Sleigh bells are no longer ringing, snow is well past glistening and the mere suggestion of walking through a winter wonderland forces you to rethink refinancing your home so you can book that Bahamas vacation. Enter February: The month synonymous with groundhogs, valentines and, of course, the moment you’ve reached the end of your cold-weather rope.
But before you call the bank (a week in the sun sounds divine, we know), consider transforming your home into a unique retreat—a place where you and your tots can eat, drink and be merry while staying warm and, most important, not bored.
These games, activities and ideas will help relieve your family’s indoor agita from now through spring break.
‘Tis the season to make valentines—for friends, classmates, neighbors and family members. Rather than buying the boxed variety this year, nurture your own little artist. Our advice: Make this activity a two-part game. First, organize an outing to your local arts/crafts store to stock up on supplies (paper, crayons, glue, glitter, tiny candies, etc). Next, start designing! Help your tot create unique valentines, personalized for each person. Engage him in talk and thought about each person—likes, dislikes, qualities and characteristics—then help him put those words into play.
Kids can cook. In fact, most enjoy it even more than we do (sigh!). With that in mind, why not indulge your babe’s creative energy by conceptualizing, creating, then dining on a full-blown, full-scale four-course meal? But don’t fret: when you have a child chef in tow, anything is possible. First course: cut up fresh veggies and arrange them on a plate with two delicious dips (we suggest ranch dressing and hummus, or bean dip and guacamole). Second course: grab a box of your tot’s favorite crackers (we recommend Melba Snacks or Wheat Thins), then add cheese to each square and top the delight with a small dollop of tomato sauce. Third course: boil noodles (let your kid choose the variety, from penne to elbows, spaghetti to bow ties; you handle the stove) in water. Drain them and add fresh veggies (broccoli, peas, green beans, corn, carrots) and a drizzling of olive oil. Top with cubed grilled chicken (use the already-prepared, packaged type available in the produce or dairy section of your grocery store). Fourth course: slice and bake oatmeal cookies—but add raisins or dried cranberries before baking. Then sit down as a family to dish on the goods—and your day. (Note: depending on the age of your children, divide jobs based on skills and safety).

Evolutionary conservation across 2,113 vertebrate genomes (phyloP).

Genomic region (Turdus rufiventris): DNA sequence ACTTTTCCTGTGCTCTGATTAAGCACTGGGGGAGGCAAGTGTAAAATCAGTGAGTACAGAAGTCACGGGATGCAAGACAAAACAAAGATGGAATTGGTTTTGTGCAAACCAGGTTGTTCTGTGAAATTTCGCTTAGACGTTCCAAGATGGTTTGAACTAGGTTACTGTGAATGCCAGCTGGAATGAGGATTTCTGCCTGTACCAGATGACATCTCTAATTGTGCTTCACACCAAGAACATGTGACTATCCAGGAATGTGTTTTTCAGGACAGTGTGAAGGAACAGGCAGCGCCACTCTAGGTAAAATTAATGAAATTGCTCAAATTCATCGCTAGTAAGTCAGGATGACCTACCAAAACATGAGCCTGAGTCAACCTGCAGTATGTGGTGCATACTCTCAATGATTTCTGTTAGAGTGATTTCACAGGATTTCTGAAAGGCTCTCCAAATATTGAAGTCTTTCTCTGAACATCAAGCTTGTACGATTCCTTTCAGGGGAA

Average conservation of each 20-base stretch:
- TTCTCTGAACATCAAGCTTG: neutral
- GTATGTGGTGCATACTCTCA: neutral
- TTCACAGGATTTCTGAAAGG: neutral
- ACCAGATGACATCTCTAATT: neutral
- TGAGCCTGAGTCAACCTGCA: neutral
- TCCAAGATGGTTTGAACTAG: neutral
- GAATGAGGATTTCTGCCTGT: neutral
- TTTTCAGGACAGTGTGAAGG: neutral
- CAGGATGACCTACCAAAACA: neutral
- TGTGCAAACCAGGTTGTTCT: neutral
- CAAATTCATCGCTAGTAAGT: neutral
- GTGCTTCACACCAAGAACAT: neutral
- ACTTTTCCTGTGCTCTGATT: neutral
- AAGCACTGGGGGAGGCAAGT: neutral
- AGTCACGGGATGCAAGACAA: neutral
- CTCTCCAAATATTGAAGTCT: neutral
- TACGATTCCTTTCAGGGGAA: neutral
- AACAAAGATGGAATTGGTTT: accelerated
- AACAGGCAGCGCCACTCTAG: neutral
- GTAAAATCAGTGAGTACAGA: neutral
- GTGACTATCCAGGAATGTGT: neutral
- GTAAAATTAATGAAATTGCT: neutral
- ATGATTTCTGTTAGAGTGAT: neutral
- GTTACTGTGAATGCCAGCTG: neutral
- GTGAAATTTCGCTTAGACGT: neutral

S’mores. Reading in the dark. Singing songs. Sipping cocoa around the fire. Lovely, indeed, but when temps drop too low to make this vision viable, bring the excitement of an outdoor adventure inside instead. Make your own tent using a sheet and dining chairs (these double as a sheath to drape the sheet and a way to hold the tent in place, too). Once the tent is built, turn out the lights and fill your new abode with camping essentials: a flashlight, books, puzzles, canteens filled with cocoa and graham crackers, marshmallows and chocolate to build your own sweets. Music, such as a guitar or sound makers, is encouraged. Sing, sip, s’mores! (Guaranteed to keep the kids occupied for a good few hours, maybe even as an overnight sleepover, too.)
Help your kindergartener (and older) become her very own author: it’s an amazing afternoon activity for kids old enough to write. All you need: colored construction paper, pens, stickers, hole punch and string (which will be a binder in the end). Brainstorm together to create a theme or topic for the book. Encourage your child to tap into her "outside the box" side; nothing is off limits. Then begin writing. Use different colored paper for each page and add stickers here and there for fun. When the book is finished, use the hole puncher and string to make a whimsical binder. Your child will be so proud. Bonus idea: make a special bookmark for the keepsake.
Halloween in February
Dressing up is always fun for boys and girls alike. Why not host a dress-up party with neighborhood tots or school friends? Ask every guest to bring his or her favorite "storybook," character-themed outfit (think: Disney, Dora, SpongeBob, Bob the Builder, Backyardigans). Also, suggest that each partygoer bring along a snack that follows the theme with the chosen costume. Then, when everyone arrives, play games the characters themselves would play (for example, Elmo might sing songs and dance; Dora might take another pal on an adventure). Moms can take cute snapshots, kids will delight in the day (and memories).
Robin Immerman Gruen is a freelance writer in Chicago, who plans to spend her February inside playing with her daughter, Charlotte.
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